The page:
The National Wildlife Refuge System Administration Act of 1966 (16 U.S.C. 668dd-668ee), as amended by the National Wildlife Refuge System Improvement Act of 1997 (Refuge Administration Act), requires us to develop a CCP for each national wildlife refuge. The purpose for developing a CCP is to provide refuge managers with a 15-year plan for achieving refuge purposes and contributing toward the mission of the National Wildlife Refuge System, consistent with sound principles of fish and wildlife management, conservation, legal mandates, and our policies. In addition to outlining broad management direction on conserving wildlife and their habitats, CCPs identify wildlife-dependent recreational opportunities that may be available to the public, including opportunities for hunting, fishing, wildlife observation and photography, and environmental education and interpretation. We will review and update the CCP at least every 15 years in accordance with the Refuge Administration Act.

Each unit of the National Wildlife Refuge System was established for specific purposes. We use these purposes as the foundation for developing and prioritizing the management of goals and objectives for each refuge within the National Wildlife Refuge System mission, and to determine how the public can use each refuge. The planning process is a way for us and the public to evaluate management goals and objectives that will insure the best possible approach to wildlife, plant, and habitat conservation, while providing for wildlife-dependent recreation opportunities that are compatible with each refuge's establishing purposes and the mission of the National Wildlife Refuge System.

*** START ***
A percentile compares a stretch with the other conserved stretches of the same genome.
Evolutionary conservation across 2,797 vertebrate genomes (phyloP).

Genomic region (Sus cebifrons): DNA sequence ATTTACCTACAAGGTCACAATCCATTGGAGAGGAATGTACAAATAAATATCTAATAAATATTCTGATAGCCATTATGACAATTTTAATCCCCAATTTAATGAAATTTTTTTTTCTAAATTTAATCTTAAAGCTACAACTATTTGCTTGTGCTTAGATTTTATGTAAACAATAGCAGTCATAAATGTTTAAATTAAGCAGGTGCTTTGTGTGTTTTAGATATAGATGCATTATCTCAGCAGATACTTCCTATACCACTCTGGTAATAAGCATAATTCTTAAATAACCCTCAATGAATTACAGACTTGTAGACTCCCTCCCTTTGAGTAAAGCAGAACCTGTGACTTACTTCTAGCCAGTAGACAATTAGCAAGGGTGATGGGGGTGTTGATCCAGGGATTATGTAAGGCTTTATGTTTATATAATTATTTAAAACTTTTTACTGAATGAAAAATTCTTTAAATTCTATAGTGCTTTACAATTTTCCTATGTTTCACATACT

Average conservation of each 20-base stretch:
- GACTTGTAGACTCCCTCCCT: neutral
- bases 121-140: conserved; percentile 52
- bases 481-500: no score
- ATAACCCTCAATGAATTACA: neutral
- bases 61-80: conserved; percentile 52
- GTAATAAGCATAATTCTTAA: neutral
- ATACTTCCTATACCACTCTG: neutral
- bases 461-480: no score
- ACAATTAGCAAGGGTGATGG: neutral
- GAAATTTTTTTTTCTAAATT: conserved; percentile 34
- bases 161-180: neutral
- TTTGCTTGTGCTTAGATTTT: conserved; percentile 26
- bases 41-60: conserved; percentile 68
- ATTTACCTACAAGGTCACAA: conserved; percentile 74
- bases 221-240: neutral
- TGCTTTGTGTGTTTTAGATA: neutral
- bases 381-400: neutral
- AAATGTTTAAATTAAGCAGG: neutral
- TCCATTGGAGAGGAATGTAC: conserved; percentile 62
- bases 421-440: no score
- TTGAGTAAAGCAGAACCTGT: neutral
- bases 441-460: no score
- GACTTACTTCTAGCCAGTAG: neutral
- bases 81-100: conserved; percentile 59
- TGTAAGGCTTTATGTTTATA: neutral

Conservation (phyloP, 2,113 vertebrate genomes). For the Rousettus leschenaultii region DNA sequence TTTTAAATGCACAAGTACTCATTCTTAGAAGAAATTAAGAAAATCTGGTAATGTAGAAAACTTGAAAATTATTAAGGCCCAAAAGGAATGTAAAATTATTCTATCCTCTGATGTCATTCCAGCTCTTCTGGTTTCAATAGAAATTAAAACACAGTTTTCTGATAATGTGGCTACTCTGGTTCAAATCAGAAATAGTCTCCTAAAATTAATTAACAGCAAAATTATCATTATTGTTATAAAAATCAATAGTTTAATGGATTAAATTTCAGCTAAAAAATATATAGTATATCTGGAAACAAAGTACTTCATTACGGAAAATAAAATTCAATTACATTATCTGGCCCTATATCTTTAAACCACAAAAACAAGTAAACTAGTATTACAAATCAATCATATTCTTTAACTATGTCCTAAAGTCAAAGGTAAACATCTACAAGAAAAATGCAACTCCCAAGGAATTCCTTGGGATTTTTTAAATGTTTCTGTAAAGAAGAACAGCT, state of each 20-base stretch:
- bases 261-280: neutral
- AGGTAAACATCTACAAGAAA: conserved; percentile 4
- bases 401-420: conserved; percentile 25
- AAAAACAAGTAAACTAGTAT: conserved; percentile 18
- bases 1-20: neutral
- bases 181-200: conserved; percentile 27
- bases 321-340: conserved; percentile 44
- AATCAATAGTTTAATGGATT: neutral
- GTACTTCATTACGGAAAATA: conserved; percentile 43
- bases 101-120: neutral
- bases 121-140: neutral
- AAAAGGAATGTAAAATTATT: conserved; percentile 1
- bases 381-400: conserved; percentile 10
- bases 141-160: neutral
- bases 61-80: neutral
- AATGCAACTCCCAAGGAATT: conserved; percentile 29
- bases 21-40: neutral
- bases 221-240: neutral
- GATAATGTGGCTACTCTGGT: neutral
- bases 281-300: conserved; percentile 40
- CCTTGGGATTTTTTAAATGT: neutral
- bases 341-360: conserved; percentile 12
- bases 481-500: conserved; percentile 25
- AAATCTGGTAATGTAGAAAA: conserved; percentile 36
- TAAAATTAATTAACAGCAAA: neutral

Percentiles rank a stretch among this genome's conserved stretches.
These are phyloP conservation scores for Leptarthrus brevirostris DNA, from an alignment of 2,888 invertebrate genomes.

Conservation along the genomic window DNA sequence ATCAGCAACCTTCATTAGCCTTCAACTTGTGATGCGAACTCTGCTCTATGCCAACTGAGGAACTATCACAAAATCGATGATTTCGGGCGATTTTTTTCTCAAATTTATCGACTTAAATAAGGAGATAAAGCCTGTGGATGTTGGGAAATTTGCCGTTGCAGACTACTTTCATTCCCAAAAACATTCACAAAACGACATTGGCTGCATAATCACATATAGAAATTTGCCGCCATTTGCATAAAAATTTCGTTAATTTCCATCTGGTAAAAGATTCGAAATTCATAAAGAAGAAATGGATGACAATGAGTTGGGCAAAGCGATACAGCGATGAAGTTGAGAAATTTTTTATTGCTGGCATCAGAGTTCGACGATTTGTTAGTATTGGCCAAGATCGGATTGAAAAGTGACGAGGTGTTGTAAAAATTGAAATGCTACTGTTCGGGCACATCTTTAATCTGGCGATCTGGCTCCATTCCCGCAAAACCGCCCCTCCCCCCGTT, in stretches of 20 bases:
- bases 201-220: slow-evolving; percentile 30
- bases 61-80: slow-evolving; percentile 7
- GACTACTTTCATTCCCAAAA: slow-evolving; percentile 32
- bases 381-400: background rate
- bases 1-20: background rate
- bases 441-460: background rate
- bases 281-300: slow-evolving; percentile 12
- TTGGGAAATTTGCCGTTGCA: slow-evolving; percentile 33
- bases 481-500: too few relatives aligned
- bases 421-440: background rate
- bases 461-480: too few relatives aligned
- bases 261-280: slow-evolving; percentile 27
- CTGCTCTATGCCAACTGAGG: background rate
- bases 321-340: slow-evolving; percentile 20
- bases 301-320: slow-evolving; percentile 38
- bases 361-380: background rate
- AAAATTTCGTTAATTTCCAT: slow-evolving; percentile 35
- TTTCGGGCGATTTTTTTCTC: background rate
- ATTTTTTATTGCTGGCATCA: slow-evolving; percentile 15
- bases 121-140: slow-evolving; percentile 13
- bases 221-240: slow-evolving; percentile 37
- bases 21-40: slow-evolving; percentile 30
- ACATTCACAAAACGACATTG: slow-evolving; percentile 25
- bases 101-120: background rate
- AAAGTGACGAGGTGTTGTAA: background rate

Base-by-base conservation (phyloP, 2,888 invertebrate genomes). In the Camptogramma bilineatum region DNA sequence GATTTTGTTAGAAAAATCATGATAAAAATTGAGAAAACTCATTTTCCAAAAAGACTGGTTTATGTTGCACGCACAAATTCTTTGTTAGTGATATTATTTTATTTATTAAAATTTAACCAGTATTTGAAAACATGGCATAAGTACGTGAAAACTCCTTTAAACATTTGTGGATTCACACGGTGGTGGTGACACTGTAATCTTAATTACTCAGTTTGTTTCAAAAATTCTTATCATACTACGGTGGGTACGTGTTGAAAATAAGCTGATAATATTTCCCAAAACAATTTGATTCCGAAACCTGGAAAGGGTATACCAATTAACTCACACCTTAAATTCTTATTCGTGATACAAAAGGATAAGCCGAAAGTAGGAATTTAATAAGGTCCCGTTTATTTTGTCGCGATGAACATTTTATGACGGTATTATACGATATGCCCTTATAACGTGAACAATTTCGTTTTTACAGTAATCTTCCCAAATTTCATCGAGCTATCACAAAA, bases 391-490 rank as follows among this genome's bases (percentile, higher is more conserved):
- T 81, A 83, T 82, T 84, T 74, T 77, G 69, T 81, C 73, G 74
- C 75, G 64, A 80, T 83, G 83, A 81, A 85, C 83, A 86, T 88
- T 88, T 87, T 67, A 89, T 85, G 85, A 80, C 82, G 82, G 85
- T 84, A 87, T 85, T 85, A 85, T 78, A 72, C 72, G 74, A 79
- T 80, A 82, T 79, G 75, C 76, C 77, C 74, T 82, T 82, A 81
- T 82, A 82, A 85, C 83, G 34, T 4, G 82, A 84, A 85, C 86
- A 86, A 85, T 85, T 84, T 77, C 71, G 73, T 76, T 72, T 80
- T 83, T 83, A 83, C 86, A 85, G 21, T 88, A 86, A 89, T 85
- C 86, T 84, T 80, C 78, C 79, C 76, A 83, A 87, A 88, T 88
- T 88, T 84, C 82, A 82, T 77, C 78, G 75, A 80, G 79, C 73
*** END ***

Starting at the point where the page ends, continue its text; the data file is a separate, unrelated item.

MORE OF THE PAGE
Our CCP process provides participation opportunities for Tribal, State, and local governments; agencies; organizations; and the public. At this time we encourage input in the form of issues, concerns, ideas, and suggestions for the future management of the Refuge.

We will conduct the environmental review of this project and develop an EA in accordance with the requirements of the National Environmental Policy Act of 1969, as amended (NEPA) (42 U.S.C. 4321 et seq.); NEPA regulations (40 CFR parts 1500-1508); other appropriate Federal laws and regulations; and our policies and procedures for compliance with those laws and regulations.

Minidoka National Wildlife Refuge

The Refuge was established by President Theodore Roosevelt in 1909 for the purpose of serving as a refuge and breeding grounds for native birds. The Refuge is located 12 miles northeast of Rupert, ID, in the Snake River Plain, at approximately 4,200 feet in elevation. The area was historically comprised of a portion of the Snake River surrounded by an expansive sea of sagebrush, identified as the high desert. In 1904 the Bureau of Reclamation impounded the Snake River and created Lake Walcott to store water for irrigation, and provide hydroelectric power. The Refuge is primarily an overlay refuge superimposed over Bureau of Reclamation lands and waters.